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Boeing Documents From Labor Board Subpoenaed by U.S. House

Boeing Documents From Labor Board Subpoenaed by U.S. House
Boeing Co. employees position the General Electric Co. GE90 engine for a Boeing 777 jet at the company's manufacturing facility in Everett, Washington. Photographer: Ron Wurzer/Boomberg

A Republican-led U.S. House committee subpoenaed the National Labor Relations Board for documents in the agency’s case against Boeing Co. over a decision to build a South Carolina airplane factory.

Representative Darrell Issa, a California Republican and chairman of the House Oversight and Government Reform Committee, issued the subpoena yesterday, setting Aug. 12 to respond after deeming earlier responses to be inadequate. Lafe Solomon, NLRB acting general counsel, said today the subpoena from Congress is the first against the board since 1940.

“I am disappointed and surprised,” Solomon said in an e-mail statement. “For months, my staff and I have diligently tried to satisfy the committee’s desire for information while also preserving the integrity of our process.”

Republicans led by Issa sought documents in May as part of an investigation into the board’s April 20 decision to lodge the unfair labor case. The complaint claims Chicago-based Boeing, the world’s largest aerospace company, built the factory in South Carolina, where workers aren’t required to join a union, to retaliate for five strikes since 1975 in Washington state.

The International Association of Machinists, representing Boeing’s workers, brought the case to the board. It’s against the law to punish workers for striking or joining a union.

“As this matter could take years to resolve and create even more crippling uncertainty for job creators, it is imperative that Congress get complete facts about NLRB’s rationale and its decision-making process in this matter without further delay,” Issa said in a statement yesterday.

1,000 Pages

The board has provided more than 1,000 pages of documents to lawmakers including court transcripts and rulings, as well as legal theories, Solomon said. The board hasn’t communicated with the White House on the complaint, Solomon said, referring to the committee’s requests for those documents.

Providing additional information, such as statements of witnesses who will testify in an administrative hearing that began in June, might establish precedent that may “endanger” future cases, Solomon said.

Boeing has said the decision to build a plant in South Carolina reflected financial considerations and U.S. companies have the right to move work around the country. The plant’s monthly target output will be three jets by 2013, with a goal of seven planes a month in Everett, Washington.

Call Logs

The House oversight panel has been seeking records, such as e-mails and logs of calls between the office of Solomon, the five-member board and the Machinists union. The subpoena from Issa requests documents dating from January 2009 relating to the NLRB’s communications on the Boeing case.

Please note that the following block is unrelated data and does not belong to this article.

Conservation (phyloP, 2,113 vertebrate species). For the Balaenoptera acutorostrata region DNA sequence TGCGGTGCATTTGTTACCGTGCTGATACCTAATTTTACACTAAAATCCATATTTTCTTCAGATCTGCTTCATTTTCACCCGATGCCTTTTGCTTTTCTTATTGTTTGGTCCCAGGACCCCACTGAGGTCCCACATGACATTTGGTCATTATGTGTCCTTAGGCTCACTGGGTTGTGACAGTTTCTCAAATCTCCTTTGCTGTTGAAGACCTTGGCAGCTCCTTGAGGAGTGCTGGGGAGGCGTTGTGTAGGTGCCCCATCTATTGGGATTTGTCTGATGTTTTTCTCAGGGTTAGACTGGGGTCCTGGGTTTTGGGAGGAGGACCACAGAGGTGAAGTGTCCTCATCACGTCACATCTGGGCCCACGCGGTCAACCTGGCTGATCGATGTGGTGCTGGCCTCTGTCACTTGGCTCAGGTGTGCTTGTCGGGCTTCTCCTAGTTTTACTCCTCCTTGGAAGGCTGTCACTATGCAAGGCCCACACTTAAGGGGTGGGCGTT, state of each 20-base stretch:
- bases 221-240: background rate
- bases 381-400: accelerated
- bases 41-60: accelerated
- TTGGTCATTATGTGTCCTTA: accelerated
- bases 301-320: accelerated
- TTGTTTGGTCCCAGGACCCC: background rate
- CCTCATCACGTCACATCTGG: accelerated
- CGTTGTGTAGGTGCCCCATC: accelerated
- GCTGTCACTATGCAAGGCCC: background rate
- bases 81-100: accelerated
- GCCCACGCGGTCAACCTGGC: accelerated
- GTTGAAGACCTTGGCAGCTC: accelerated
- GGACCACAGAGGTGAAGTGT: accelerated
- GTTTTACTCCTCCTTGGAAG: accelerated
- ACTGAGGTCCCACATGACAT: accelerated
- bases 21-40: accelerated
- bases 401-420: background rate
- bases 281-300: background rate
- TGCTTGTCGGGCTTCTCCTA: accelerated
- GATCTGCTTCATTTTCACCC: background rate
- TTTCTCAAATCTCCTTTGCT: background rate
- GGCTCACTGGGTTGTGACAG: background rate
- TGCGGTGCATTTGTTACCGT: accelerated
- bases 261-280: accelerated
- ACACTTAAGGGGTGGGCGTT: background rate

Issa issued the subpoena as the panel’s chairman without letting the committee debate or vote, Representative Elijah E. Cummings of Maryland, the senior Democrat on the committee, said in a statement.

“The chairman has an obligation to use his authority to issue subpoenas responsibly and not to exercise it in an inappropriate manner to assist a private party, even one as powerful as the Boeing Corporation,” Cummings said.

Representative Carolyn Maloney, a New York Democrat, said in June at a hearing of Issa’s committee that the NLRB complaint against Boeing was a legitimate effort to uphold the “right to protest” by union workers.

Eleanor Holmes Norton, the delegate representing the District of Colombia, said the committee’s June 17 hearing in North Charleston, South Carolina, appeared “to taint a legal proceeding” by pressuring the labor board.

‘Premature Disclosure’

The board responded to Issa’s previous letters by providing some communications and withholding other documents, citing an administrative judge’s hearing on the case in Seattle, according to a July 29 letter from Solomon.

“Premature disclosure” of information could “seriously compromise the litigation,” according to the letter.

Tim Neale, a spokesman for Boeing, and Bryan Corliss, a spokesman for the Machinists union, declined to comment on the subpoena.

“That a Washington, D.C.-based bureaucracy could dictate the work location and parameters for a world-leading company is unprecedented in a global economy and hobbles a leading American job creator at a time of economic vulnerability,” Issa said yesterday in the statement.

In a July 28 letter to Solomon, Issa said a “coordinated effort” by Democratic lawmakers and the NLRB was seeking to “obstruct” the committee’s oversight responsibilities.

‘Intimidation To Me’

Senator Majority Leader Harry Reid, a Nevada Democrat, said on May 11 that Republican interference with the board is a “dangerous” challenge to the agency’s independence and “sounds like intimidation to me.”

A hearing on the Boeing complaint began June 14 in Seattle before an administrative law judge. The company should be required to build an additional 787 assembly line in Washington state as a remedy, according to Solomon.

The NLRB complaint misquoted or mischaracterized statements by Boeing executives, according to a May letter by company lawyer J. Michael Luttig.

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